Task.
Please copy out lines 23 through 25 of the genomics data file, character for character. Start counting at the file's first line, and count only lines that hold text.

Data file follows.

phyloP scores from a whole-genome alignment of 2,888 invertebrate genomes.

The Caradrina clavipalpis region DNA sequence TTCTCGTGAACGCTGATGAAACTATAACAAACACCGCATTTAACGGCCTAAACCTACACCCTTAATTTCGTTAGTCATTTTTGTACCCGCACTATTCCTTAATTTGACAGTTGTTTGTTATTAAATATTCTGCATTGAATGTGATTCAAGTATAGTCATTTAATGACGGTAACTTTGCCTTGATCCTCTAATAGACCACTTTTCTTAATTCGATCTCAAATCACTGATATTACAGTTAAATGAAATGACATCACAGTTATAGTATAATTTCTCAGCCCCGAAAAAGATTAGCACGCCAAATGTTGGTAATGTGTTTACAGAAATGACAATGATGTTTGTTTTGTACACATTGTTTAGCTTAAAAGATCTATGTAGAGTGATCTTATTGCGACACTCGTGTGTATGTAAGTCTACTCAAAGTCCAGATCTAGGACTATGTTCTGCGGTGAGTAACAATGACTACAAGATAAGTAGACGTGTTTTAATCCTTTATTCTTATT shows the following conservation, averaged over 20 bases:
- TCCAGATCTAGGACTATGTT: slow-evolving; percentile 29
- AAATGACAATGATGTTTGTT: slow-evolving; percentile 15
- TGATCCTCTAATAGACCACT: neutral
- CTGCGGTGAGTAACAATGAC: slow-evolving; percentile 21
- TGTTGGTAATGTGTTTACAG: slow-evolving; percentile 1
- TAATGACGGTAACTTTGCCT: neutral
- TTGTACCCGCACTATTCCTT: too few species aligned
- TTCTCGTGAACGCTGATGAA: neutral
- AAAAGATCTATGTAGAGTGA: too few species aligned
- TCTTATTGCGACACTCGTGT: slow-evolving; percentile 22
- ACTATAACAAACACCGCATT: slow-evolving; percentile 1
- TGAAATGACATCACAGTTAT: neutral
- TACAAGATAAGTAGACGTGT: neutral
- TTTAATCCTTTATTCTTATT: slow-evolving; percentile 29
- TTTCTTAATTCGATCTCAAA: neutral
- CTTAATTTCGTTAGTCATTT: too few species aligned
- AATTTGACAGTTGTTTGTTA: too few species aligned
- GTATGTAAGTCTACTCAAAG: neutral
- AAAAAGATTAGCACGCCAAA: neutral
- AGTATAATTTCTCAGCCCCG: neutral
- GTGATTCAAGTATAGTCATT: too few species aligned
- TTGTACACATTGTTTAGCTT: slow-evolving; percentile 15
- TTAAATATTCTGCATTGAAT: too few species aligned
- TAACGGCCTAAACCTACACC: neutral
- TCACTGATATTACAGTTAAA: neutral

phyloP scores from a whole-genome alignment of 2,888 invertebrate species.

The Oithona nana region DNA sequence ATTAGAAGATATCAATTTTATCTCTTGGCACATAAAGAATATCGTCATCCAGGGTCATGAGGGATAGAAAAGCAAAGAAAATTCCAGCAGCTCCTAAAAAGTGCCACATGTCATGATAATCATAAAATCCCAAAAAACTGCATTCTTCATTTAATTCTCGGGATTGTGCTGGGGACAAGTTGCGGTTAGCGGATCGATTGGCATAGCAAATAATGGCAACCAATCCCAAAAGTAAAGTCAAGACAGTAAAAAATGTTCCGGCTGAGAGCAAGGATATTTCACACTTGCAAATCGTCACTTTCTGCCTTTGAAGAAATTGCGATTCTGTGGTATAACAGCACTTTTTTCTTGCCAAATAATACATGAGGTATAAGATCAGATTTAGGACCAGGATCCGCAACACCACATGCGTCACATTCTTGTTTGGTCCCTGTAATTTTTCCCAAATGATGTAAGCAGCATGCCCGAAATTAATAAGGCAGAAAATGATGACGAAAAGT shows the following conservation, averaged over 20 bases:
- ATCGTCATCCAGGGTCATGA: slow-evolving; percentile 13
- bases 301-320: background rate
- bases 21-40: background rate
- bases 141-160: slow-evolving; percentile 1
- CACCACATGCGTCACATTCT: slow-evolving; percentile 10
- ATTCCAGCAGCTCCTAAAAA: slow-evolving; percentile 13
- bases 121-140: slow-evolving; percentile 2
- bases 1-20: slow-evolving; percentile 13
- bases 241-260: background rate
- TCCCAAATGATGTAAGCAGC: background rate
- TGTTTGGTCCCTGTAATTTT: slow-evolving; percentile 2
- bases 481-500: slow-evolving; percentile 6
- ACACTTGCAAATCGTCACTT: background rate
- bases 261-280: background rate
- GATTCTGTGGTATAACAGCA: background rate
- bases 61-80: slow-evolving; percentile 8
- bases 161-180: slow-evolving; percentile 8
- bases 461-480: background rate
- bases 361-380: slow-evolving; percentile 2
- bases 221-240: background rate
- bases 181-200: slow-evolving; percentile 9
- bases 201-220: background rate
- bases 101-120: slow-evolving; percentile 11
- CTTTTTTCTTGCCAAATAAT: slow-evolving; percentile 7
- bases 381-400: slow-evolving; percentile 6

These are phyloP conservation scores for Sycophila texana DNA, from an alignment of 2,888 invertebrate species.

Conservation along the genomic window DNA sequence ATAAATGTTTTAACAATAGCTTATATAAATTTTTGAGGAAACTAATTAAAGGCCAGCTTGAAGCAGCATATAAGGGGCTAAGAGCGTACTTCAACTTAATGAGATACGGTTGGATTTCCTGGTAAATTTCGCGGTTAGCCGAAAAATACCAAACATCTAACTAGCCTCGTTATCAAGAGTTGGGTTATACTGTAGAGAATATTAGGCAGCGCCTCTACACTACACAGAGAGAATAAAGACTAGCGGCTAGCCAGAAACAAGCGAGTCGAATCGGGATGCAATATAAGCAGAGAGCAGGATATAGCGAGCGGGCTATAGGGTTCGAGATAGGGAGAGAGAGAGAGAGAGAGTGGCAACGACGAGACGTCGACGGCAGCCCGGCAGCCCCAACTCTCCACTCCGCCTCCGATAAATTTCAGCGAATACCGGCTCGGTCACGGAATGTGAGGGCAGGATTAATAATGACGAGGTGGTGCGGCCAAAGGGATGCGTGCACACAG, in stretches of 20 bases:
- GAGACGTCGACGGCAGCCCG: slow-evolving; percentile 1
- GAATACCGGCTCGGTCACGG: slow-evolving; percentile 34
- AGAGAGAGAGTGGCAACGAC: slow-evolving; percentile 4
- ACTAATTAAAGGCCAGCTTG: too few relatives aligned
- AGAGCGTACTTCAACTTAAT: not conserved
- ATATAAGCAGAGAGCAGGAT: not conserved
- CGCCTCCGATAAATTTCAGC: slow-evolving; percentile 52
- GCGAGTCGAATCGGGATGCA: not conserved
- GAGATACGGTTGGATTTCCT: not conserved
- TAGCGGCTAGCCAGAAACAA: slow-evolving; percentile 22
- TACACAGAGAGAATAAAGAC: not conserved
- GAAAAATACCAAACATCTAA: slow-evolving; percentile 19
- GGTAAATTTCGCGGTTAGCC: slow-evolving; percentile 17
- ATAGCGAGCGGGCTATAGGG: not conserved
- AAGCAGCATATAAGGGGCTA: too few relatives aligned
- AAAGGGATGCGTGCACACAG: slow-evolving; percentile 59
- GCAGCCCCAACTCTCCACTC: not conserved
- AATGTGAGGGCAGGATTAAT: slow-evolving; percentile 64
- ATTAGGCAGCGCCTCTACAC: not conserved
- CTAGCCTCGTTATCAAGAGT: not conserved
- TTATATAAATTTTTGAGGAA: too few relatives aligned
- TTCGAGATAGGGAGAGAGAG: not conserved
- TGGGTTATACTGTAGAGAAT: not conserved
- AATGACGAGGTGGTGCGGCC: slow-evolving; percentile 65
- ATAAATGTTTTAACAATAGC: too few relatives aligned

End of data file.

- GTGATTCAAGTATAGTCATT: too few species aligned
- TTGTACACATTGTTTAGCTT: slow-evolving; percentile 15
- TTAAATATTCTGCATTGAAT: too few species aligned